Chapter 3 is “Races of the Realms.” Eighteen pages are essentially devoted to rehashes of the races talked about in the PHB and DMG. If you’ve picked this book up, you already know what the differences are between Shield and Gold Dwarves. Almost all of this chapter could have been spent on something new and informative about the region. You do get Player character rules for playing Duergar and Deep Gnomes, which is something new at least, but I would have put these in Out of the Abyss instead of here since that was so Underdark oriented.
Again, this doesn’t mean Chapter 3 is all bad. There a neat look at the nine ethnicities of Humans in Faerun, which is rare to see someone talk about. There are some new Tiefling variants. Things like that. Most of the chapter is rehashing stuff you already know as a FR fan or from the core three D&D 5e rulebooks though. I’d have rather seen these pages used on, say, key figures of the region. There’s very little mention of any of these save in passing and, again, the book assumes you already know everything about them, much to a newcomer’s chagrin.
Chapter 4 is “Classes,” but unlike the previous chapter, a lot of this IS new and useful. There are two new paths for Barbarians (one is Dwarf only) which expands that class quite a bit. You get a look at three different Bardic colleges, a new Arcana domain for Clerics, and a brief bit of background information for Druids. Purple Dragon Knights are now a selectable archetype for Fighters, while Monks get Sun Souls and Long Death traditions. This made me happy, as my key sidekick in Neverwinter Nights was a Dwarven Long Death Monk. Paladins get three new orders and a new Sacred Oath option. Rangers get half a page of fluff because, for the third edition in a row, D&D kinds of craps on them. Rogues get two new archetypes and Sorcerers get a new option that is weather based. Penultimately, we come to Warlocks, who get the most attention in this chapter. You get a little over two pages on Patrons in the Realms, including the Great Old Ones. No, these aren’t the Cthulhu Mythos GOOs, but a thinly veiled D&D rip-off version. They’re familiar to longtime Realms fans though, and a lot of fun for what they are. Finally, we come to Wizards, who get a quick look at different magi groups like the Thayan Red Wizards (a whole two paragraphs) and a new Arcane Tradition. The chapter then ends with four new Cantrips.
The last chapter in Sword Coast Adventurer’s Guide is “Backgrounds.” Now, Backgrounds have been covered in the core rulebooks and adventure campaigns, but now you get a dozen more when you purchase this book. Some are definitely specific to the Sword Coast or the Forgotten Realms as a whole, like Faction Agent, Far Traveller, Uthgardt Tribe Member and Waterdhavian Noble. Others are more general and can be used in homebrew settings, like Mercenary Veteran, Inheritor, Courtier and so on. Again, while none of this truly pertains to the Sword Coast and I’d have liked to see these pages used as campaign dressing, the twelve backgrounds here are well done and a lot of fun. I’d just prefer to have seen them in a Forgotten Realms book, or at the page count of this doubled so this and more pertinent content could have been made available.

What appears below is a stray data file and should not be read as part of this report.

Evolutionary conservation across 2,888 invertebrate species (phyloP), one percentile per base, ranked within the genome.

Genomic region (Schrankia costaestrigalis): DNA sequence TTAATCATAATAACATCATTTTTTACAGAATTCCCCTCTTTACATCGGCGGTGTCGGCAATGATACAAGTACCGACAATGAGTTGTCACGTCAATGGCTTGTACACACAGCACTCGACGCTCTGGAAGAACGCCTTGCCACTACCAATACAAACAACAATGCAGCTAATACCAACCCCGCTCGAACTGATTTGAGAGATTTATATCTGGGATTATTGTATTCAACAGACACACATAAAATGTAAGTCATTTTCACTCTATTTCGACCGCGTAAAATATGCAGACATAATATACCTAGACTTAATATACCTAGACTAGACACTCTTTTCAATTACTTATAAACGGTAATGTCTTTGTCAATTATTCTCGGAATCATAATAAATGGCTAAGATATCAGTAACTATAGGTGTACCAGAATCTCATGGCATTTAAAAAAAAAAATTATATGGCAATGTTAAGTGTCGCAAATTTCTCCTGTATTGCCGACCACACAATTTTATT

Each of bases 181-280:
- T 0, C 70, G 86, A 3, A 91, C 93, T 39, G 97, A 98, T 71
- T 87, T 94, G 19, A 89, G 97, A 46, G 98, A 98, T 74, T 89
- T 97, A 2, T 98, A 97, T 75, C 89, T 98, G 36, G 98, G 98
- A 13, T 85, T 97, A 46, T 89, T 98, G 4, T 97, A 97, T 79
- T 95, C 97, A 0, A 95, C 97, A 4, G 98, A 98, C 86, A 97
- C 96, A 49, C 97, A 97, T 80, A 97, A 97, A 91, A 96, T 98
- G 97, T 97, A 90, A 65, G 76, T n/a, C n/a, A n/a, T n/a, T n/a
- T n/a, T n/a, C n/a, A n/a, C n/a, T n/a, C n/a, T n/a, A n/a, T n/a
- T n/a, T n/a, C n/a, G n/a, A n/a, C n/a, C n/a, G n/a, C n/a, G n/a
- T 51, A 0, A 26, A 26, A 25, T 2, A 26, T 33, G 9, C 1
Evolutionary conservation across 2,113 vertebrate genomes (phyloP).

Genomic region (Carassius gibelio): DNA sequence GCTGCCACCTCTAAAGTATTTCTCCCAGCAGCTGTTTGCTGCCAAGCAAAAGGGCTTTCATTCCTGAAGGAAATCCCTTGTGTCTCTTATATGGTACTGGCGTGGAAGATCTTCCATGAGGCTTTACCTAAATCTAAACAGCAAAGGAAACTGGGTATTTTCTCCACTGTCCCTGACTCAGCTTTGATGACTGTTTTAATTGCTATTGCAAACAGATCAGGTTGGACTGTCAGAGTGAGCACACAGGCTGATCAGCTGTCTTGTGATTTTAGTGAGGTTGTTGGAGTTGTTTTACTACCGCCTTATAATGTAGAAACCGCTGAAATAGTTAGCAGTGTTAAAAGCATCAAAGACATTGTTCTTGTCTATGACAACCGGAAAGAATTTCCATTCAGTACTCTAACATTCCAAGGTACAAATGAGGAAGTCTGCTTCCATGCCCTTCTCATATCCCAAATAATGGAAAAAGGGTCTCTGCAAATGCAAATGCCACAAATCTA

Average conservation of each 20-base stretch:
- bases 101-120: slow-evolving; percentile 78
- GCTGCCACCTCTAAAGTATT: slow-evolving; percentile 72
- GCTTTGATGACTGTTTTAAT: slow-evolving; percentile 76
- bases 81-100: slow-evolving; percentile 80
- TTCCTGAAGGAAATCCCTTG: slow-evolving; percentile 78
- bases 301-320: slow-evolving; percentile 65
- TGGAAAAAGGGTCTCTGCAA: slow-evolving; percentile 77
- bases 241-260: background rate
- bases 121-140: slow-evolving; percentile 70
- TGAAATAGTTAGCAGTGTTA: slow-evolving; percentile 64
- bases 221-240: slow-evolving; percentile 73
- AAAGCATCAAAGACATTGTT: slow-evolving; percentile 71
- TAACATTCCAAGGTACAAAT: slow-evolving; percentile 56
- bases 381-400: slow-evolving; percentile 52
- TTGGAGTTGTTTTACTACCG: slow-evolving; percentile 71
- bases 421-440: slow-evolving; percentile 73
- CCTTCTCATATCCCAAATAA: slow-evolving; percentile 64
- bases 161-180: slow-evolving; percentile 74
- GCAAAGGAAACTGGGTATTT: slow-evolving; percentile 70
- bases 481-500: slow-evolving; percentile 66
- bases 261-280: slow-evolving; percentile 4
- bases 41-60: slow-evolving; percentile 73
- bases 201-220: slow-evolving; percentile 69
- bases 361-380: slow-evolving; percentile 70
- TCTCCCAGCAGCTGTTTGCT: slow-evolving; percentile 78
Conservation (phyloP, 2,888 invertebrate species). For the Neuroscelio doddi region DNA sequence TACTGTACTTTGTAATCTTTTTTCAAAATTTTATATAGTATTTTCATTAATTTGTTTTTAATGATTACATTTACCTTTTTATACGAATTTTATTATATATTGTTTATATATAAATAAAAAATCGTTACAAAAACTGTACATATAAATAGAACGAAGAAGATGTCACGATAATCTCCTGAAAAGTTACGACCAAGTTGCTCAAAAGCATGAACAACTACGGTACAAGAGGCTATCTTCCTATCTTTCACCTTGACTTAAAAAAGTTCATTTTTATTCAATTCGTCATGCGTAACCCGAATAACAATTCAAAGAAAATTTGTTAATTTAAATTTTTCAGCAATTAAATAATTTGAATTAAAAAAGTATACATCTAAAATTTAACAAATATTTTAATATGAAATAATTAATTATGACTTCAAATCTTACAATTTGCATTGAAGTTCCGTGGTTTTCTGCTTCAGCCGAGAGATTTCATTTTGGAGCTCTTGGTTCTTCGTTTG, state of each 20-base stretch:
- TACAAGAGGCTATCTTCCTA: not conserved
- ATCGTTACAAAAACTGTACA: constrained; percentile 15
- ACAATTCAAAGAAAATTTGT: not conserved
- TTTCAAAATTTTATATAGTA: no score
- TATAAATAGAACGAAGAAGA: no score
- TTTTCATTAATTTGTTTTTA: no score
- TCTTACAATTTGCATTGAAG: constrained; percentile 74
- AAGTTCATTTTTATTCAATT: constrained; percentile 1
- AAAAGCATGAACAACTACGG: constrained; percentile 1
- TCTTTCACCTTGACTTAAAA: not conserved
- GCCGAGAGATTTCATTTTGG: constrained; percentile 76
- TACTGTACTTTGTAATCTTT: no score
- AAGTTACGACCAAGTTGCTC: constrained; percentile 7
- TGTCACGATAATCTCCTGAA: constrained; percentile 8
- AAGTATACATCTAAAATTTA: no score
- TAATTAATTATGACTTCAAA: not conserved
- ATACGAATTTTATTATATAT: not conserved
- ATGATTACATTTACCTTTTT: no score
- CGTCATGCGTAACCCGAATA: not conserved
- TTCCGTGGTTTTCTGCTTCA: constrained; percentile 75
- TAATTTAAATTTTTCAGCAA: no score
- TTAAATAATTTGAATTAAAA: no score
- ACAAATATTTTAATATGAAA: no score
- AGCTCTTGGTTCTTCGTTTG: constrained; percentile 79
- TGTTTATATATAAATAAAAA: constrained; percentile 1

The last three pages of Sword Coast Adventurer’s Guide are a strange little appendix. It is entitled “Class Options in Other Worlds.” I hope the irony of a book this light on content devoting a few pages to OTHER campaign settings that will not see a book of their own for a long time, or ever, is not lost on you. Anyway, this is quick look at converting some of the new character options into jargon more useful in other settings. These are Dragonlance, Greyhawk, Eberron and generic homebrew worlds. Sorry Ravenloft fans, you’re screwed over again. This is quick, general stuff, like turning the Oath of the Crown option for Paladins into a Knight of the Sword/Skull or how Boccob’s clerics can use the new Arcana domain. Nothing major or special, but it is nice to see some lip service paid to other campaign worlds.
So there you go. That’s your Sword Coast Adventurer’s Guide. While there were a few good things to be had, I found the book to be too far off from the titular topic to my liking. It was too sparse and had little to no depth on any subject. This was just a very shallow, sparse overview of one of the richest, most detailed locations in all of tabletop gaming. The Sword Coast deserved a lot better than this, especially for the price you pay. This book is my first real disappointment with Dungeons & Dragons, Fifth Edition and unless you want some of the new PC options or are a completionist, this is a very easy pass. Hopefully future campaign setting books will be a lot better than this one. Of course, they’d have to be.